November 29, 2023 workforce podcast show notes
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Jamie begins the discussion by describing why she quit going to conferences, early in her career. The speakers didn’t really seem to understand or remember what it was like at the ground level. So, what’s the answer, how do you seek and ask for help?
Jason approaches this from a marketing perspective. Rather than outsourcing this recruiting element, some companies decide to hire “a marketing person.” Finding an individual who can handle graphic design, website development and management, copywriting, ad builds, interpret analytics and other important activities is usually too much for one person to handle, effectively. Many of these skills are separate and distinct. The same example applies to recruiters and talent acquisition professionals. The scope of the challenge is extremely broad and leadership doesn’t always understand how to properly resource these efforts.
Asking for Help
This is difficult to consider, especially when you think it’s “just not in the budget.” The reality is it’s probably there, but you have to dig to find it. How big of a financial impact does turnover have on the budget? Jamie and Molly comment that senior management may not actually attribute a dollar amount to this, but the real costs are there. Most organizations don’t truly understand how much it costs to hire an individual or group of people.
Waste associated with workforce planning, in general, rarely shows up in the budget. In reality, it may be one of the top expenses to a company, along with the general categories of payroll and benefits. Companies would do well to begin planning for it.
The cost of recruiting and hiring has changed. These expenses should be a dynamic part of the budget. Simply allocating what you’ve done in the past doesn’t actively consider the increases in these activities, or the actions being taken by your competition.
Jason suggests you consider whether or not your company’s budget has a significant allocation for capital expenditures. This may be an area from which to secure investment in your workforce development efforts. There may be some miscellaneous funds that tend to roll over in this ledger, year after year. There are software tools that can help you to better analyze your workforce planning and the cost of these tools may be less than you anticipated. The overall savings would definitely yield a return to the company’s bottom line.
The Cost of a Failed Hire
Molley asks new clients to quantify this number. Unfortunately, many can’t or don’t know where to begin. She goes on to explain in recruiting, there is a turnover number and a churn number. There’s a difference. Churn relates to what happens before the person becomes profitable for the company, in terms of the investment it made in identifying them, recruiting them, hiring them, onboarding them and training them. These expenses are real. If the employee leaves before he/she hits that point at which they can operate more independently (i.e. they’re now profitable), it’s churn. Turnover, by contrast, occurs once the person has become profitable.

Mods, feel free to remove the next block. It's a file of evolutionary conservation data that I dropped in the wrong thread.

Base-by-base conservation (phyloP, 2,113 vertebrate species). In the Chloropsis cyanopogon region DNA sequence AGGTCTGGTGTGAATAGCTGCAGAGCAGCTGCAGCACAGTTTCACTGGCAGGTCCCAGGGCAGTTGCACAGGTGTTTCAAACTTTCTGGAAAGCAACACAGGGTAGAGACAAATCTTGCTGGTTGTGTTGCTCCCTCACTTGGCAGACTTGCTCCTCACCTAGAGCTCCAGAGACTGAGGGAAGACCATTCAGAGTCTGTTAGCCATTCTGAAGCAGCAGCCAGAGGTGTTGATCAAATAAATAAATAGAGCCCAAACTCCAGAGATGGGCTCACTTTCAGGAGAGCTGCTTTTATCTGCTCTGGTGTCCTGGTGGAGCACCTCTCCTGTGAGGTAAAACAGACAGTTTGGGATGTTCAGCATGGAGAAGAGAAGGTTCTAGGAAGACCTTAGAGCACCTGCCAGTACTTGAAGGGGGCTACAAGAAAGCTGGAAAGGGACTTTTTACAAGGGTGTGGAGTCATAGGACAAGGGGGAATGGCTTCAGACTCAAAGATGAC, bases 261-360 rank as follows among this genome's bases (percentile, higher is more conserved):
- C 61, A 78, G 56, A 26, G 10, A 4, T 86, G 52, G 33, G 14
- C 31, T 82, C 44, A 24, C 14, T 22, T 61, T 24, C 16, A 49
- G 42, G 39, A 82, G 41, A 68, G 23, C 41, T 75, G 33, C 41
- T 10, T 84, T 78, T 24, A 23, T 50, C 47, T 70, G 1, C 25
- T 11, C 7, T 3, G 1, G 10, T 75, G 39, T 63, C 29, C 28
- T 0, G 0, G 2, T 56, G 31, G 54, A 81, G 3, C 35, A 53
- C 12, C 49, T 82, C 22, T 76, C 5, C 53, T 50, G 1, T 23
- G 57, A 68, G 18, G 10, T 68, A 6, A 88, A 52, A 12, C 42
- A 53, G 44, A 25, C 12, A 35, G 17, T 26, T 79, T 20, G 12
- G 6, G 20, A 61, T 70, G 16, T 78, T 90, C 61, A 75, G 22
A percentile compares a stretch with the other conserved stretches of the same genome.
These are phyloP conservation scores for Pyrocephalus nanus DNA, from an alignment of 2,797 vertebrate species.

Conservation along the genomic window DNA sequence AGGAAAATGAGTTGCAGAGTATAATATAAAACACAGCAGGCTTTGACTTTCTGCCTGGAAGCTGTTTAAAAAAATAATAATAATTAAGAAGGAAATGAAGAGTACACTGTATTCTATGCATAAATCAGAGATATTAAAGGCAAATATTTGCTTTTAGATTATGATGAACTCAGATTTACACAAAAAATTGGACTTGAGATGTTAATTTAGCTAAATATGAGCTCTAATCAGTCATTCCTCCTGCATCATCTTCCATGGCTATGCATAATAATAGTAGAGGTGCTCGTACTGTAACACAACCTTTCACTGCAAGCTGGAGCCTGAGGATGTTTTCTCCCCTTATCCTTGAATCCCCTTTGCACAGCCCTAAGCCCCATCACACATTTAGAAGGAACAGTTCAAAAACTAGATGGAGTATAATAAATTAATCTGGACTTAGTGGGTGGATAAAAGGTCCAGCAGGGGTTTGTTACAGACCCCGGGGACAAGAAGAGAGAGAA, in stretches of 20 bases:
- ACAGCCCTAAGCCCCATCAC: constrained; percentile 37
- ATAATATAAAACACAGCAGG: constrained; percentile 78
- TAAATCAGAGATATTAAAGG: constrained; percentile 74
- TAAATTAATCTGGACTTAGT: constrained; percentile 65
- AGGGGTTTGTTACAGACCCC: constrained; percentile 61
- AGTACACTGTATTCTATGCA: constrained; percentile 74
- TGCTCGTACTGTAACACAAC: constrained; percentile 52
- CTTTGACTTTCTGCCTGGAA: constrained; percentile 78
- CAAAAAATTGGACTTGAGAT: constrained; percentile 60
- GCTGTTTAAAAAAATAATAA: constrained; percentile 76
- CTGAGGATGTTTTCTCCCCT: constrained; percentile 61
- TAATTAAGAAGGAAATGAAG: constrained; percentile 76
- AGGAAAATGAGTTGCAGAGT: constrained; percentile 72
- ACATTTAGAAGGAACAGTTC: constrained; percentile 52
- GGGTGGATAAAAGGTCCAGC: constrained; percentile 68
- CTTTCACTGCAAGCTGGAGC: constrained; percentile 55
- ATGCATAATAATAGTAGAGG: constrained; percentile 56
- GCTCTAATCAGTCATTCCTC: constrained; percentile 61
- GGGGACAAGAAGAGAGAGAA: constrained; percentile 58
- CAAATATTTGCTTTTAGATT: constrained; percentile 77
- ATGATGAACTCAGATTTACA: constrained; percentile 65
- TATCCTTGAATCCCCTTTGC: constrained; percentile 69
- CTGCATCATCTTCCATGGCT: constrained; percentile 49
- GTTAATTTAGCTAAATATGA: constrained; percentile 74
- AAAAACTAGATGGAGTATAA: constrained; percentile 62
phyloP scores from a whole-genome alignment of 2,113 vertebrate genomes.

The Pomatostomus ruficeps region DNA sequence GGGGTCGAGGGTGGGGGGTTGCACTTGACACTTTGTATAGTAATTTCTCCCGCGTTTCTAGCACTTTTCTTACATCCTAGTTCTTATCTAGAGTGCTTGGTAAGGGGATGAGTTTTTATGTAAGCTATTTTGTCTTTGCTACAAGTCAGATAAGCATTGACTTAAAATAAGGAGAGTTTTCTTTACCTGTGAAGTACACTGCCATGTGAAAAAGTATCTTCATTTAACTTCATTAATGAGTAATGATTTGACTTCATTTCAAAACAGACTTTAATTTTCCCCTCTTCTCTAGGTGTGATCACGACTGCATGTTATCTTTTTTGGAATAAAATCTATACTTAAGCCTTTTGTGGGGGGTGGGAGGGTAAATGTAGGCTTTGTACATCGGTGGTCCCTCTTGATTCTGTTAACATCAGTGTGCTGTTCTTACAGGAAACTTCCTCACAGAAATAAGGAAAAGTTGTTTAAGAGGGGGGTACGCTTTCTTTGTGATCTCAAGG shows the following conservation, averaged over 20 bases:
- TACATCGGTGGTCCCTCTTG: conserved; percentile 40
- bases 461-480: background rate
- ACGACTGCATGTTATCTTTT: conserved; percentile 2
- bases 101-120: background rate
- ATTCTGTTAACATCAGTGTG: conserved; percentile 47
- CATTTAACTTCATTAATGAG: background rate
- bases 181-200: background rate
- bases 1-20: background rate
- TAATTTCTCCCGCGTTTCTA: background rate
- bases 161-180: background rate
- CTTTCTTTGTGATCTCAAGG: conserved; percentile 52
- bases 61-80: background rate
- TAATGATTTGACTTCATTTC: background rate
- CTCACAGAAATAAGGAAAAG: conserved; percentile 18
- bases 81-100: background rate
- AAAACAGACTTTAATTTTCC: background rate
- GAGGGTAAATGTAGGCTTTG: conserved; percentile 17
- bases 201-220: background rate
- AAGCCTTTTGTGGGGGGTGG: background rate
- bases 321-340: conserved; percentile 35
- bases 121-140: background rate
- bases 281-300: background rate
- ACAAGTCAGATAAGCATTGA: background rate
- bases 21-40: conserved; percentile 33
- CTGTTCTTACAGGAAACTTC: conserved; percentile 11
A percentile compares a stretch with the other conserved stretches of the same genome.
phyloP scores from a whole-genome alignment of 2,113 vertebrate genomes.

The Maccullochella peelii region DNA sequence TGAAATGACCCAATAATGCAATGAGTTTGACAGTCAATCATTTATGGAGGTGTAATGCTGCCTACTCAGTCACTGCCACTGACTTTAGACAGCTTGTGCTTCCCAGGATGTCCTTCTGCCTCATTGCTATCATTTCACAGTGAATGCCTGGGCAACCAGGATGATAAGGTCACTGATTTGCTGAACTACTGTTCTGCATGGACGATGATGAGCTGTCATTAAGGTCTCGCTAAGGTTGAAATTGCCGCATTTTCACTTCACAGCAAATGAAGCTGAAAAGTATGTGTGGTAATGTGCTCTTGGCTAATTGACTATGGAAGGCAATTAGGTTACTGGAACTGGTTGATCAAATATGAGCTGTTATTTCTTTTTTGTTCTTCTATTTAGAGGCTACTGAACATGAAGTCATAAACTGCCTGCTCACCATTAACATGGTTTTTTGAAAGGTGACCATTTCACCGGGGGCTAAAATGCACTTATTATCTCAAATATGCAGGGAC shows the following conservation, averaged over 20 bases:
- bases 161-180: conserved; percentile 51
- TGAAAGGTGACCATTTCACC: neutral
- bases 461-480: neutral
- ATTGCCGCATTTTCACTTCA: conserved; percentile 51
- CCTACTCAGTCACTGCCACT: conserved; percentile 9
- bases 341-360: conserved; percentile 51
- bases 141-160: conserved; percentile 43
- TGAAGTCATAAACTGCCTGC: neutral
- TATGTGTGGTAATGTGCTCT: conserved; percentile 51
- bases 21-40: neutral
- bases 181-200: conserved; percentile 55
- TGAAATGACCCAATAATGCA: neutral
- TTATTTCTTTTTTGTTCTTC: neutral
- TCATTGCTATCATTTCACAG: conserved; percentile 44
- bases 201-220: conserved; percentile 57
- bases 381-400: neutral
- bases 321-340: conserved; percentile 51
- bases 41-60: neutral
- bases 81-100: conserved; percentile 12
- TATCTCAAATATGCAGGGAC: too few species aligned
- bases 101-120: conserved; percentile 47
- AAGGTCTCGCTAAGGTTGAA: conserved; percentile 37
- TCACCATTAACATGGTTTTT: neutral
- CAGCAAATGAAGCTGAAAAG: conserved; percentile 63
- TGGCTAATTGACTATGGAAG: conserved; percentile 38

You need to have the numbers to make an effective argument to leadership. Having an outside expert come in to work the numbers and to formulate and deliver “the story” is a win-win.
Timing Is Important
For many managers and C-suite leaders, the end of the year is when they really get laser focused on the budget. The time for asking is now. If you miss this opportunity, you may be stuck with that decision for the next 12 months.
Jamie recommends you identify the person who is representing the HR budget at the C-suite, for your division. Share a detailed, line-item version of what your budget should look like. Prepare them with the rationale and the numbers so they can advocate effectively on your behalf.
Jason and Molley discuss how to both build as strategy for the ask, as well as preparing to defend the questions regarding the ask. Be prepared to offer specifics related to the deliverables directly resulting from the company’s investment. It’s always about Return on Investment (ROI).
Know What You Don’t Know
Molley explains this statement. You have to define where the issues are and why they exist. This exercise will help to support your argument for increased funding for recruiting and talent acquisition. Show that the investment will address the issues traditionally leading to the problems. You have to dig into it and determine the root drivers. Doing so will enable to you identify “why” you’re asking. It’s not just a wish-list.
Returning to the core theme of the discussion, you can leverage the tools and expertise of outside resources to help you to build the right strategy. Some of the initiatives can obviously be handled internally. Reach out of help as needed. Find a partner who understands your situation and will provide solutions to specific issues.
That’s where we’ll leave the conversation for today. Before we close the file, we invite you to reach out to us with questions, suggestions or other comments. We’d love to hear from you.
Need Help Supporting Your Company’s Recruiting and Staffing Goals?
We’re here to help. You can contact us via our individual websites, depending on your specific needs or questions:
- Jamie Swaim, SPHR – www.ParcelKnows.com
- Molley Ricketts – www.IncipioWorks.com
- Jason Heflin – www.CrowdSouth.com
We hope you found this file insightful and helpful. Thank you for listening!
By Jason Heflin
Jason Heflin is one of CrowdSouth’s owning Partners and brings years of marketing experience from his past lives as a corporate marketing manager, writer, and freelancer. He also plays the ukulele for fun, which is cool.